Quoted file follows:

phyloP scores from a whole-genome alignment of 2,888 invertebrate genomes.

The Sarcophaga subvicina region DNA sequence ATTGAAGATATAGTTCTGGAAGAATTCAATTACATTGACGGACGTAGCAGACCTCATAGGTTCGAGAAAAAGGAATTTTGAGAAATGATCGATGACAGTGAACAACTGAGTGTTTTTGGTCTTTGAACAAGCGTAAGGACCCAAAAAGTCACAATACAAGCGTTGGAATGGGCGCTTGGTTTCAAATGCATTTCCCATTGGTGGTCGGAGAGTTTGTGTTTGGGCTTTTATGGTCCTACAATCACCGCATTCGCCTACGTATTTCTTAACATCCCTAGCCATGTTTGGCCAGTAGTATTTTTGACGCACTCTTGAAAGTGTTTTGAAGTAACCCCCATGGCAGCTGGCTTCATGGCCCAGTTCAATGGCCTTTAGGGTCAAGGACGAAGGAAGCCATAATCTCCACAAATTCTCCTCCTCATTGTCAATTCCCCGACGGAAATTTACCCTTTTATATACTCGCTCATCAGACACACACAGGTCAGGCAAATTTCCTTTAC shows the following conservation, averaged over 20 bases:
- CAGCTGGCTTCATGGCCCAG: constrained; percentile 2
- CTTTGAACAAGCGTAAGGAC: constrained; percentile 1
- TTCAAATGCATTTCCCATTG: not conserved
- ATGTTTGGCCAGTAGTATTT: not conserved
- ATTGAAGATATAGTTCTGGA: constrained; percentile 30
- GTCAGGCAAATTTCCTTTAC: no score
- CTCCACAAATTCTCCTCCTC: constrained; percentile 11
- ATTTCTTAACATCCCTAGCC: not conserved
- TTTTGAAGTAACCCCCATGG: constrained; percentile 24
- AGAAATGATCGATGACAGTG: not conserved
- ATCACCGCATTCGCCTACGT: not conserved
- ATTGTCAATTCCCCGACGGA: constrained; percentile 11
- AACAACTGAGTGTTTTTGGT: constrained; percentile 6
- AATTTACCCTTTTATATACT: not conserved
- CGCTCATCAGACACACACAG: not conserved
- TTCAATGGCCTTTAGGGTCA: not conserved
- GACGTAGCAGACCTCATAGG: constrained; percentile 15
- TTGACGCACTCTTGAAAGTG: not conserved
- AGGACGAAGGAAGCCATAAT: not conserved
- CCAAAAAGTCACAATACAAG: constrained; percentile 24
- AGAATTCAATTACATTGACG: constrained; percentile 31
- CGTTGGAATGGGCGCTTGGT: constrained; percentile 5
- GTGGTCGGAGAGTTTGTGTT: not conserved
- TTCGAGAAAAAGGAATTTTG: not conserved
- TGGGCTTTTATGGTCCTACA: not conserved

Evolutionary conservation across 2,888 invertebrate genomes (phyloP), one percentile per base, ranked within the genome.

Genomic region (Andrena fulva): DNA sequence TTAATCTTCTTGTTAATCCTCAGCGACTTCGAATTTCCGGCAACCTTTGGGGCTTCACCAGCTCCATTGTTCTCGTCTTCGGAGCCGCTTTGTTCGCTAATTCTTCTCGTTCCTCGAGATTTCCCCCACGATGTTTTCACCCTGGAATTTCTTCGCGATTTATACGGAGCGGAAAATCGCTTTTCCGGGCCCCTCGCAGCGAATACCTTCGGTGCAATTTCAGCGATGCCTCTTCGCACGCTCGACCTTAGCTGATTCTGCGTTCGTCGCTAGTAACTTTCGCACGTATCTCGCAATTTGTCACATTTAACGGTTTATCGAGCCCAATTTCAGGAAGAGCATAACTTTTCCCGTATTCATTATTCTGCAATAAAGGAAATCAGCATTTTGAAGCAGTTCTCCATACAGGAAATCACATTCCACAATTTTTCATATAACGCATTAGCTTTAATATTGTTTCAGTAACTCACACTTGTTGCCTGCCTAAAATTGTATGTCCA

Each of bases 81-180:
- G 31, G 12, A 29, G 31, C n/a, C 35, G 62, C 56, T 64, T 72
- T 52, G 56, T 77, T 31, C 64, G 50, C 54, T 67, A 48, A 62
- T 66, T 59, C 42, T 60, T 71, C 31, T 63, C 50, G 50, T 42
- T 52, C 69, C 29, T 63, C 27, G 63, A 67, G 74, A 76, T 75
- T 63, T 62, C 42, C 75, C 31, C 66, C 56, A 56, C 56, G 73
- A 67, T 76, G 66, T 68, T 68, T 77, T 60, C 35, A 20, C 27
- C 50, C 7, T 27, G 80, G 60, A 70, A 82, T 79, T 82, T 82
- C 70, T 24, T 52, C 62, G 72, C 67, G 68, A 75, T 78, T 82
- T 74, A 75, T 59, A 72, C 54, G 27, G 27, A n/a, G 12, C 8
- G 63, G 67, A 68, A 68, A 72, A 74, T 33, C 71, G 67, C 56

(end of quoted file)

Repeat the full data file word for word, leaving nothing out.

phyloP scores from a whole-genome alignment of 2,888 invertebrate genomes.

The Sarcophaga subvicina region DNA sequence ATTGAAGATATAGTTCTGGAAGAATTCAATTACATTGACGGACGTAGCAGACCTCATAGGTTCGAGAAAAAGGAATTTTGAGAAATGATCGATGACAGTGAACAACTGAGTGTTTTTGGTCTTTGAACAAGCGTAAGGACCCAAAAAGTCACAATACAAGCGTTGGAATGGGCGCTTGGTTTCAAATGCATTTCCCATTGGTGGTCGGAGAGTTTGTGTTTGGGCTTTTATGGTCCTACAATCACCGCATTCGCCTACGTATTTCTTAACATCCCTAGCCATGTTTGGCCAGTAGTATTTTTGACGCACTCTTGAAAGTGTTTTGAAGTAACCCCCATGGCAGCTGGCTTCATGGCCCAGTTCAATGGCCTTTAGGGTCAAGGACGAAGGAAGCCATAATCTCCACAAATTCTCCTCCTCATTGTCAATTCCCCGACGGAAATTTACCCTTTTATATACTCGCTCATCAGACACACACAGGTCAGGCAAATTTCCTTTAC shows the following conservation, averaged over 20 bases:
- CAGCTGGCTTCATGGCCCAG: constrained; percentile 2
- CTTTGAACAAGCGTAAGGAC: constrained; percentile 1
- TTCAAATGCATTTCCCATTG: not conserved
- ATGTTTGGCCAGTAGTATTT: not conserved
- ATTGAAGATATAGTTCTGGA: constrained; percentile 30
- GTCAGGCAAATTTCCTTTAC: no score
- CTCCACAAATTCTCCTCCTC: constrained; percentile 11
- ATTTCTTAACATCCCTAGCC: not conserved
- TTTTGAAGTAACCCCCATGG: constrained; percentile 24
- AGAAATGATCGATGACAGTG: not conserved
- ATCACCGCATTCGCCTACGT: not conserved
- ATTGTCAATTCCCCGACGGA: constrained; percentile 11
- AACAACTGAGTGTTTTTGGT: constrained; percentile 6
- AATTTACCCTTTTATATACT: not conserved
- CGCTCATCAGACACACACAG: not conserved
- TTCAATGGCCTTTAGGGTCA: not conserved
- GACGTAGCAGACCTCATAGG: constrained; percentile 15
- TTGACGCACTCTTGAAAGTG: not conserved
- AGGACGAAGGAAGCCATAAT: not conserved
- CCAAAAAGTCACAATACAAG: constrained; percentile 24
- AGAATTCAATTACATTGACG: constrained; percentile 31
- CGTTGGAATGGGCGCTTGGT: constrained; percentile 5
- GTGGTCGGAGAGTTTGTGTT: not conserved
- TTCGAGAAAAAGGAATTTTG: not conserved
- TGGGCTTTTATGGTCCTACA: not conserved

Evolutionary conservation across 2,888 invertebrate genomes (phyloP), one percentile per base, ranked within the genome.

Genomic region (Andrena fulva): DNA sequence TTAATCTTCTTGTTAATCCTCAGCGACTTCGAATTTCCGGCAACCTTTGGGGCTTCACCAGCTCCATTGTTCTCGTCTTCGGAGCCGCTTTGTTCGCTAATTCTTCTCGTTCCTCGAGATTTCCCCCACGATGTTTTCACCCTGGAATTTCTTCGCGATTTATACGGAGCGGAAAATCGCTTTTCCGGGCCCCTCGCAGCGAATACCTTCGGTGCAATTTCAGCGATGCCTCTTCGCACGCTCGACCTTAGCTGATTCTGCGTTCGTCGCTAGTAACTTTCGCACGTATCTCGCAATTTGTCACATTTAACGGTTTATCGAGCCCAATTTCAGGAAGAGCATAACTTTTCCCGTATTCATTATTCTGCAATAAAGGAAATCAGCATTTTGAAGCAGTTCTCCATACAGGAAATCACATTCCACAATTTTTCATATAACGCATTAGCTTTAATATTGTTTCAGTAACTCACACTTGTTGCCTGCCTAAAATTGTATGTCCA

Each of bases 81-180:
- G 31, G 12, A 29, G 31, C n/a, C 35, G 62, C 56, T 64, T 72
- T 52, G 56, T 77, T 31, C 64, G 50, C 54, T 67, A 48, A 62
- T 66, T 59, C 42, T 60, T 71, C 31, T 63, C 50, G 50, T 42
- T 52, C 69, C 29, T 63, C 27, G 63, A 67, G 74, A 76, T 75
- T 63, T 62, C 42, C 75, C 31, C 66, C 56, A 56, C 56, G 73
- A 67, T 76, G 66, T 68, T 68, T 77, T 60, C 35, A 20, C 27
- C 50, C 7, T 27, G 80, G 60, A 70, A 82, T 79, T 82, T 82
- C 70, T 24, T 52, C 62, G 72, C 67, G 68, A 75, T 78, T 82
- T 74, A 75, T 59, A 72, C 54, G 27, G 27, A n/a, G 12, C 8
- G 63, G 67, A 68, A 68, A 72, A 74, T 33, C 71, G 67, C 56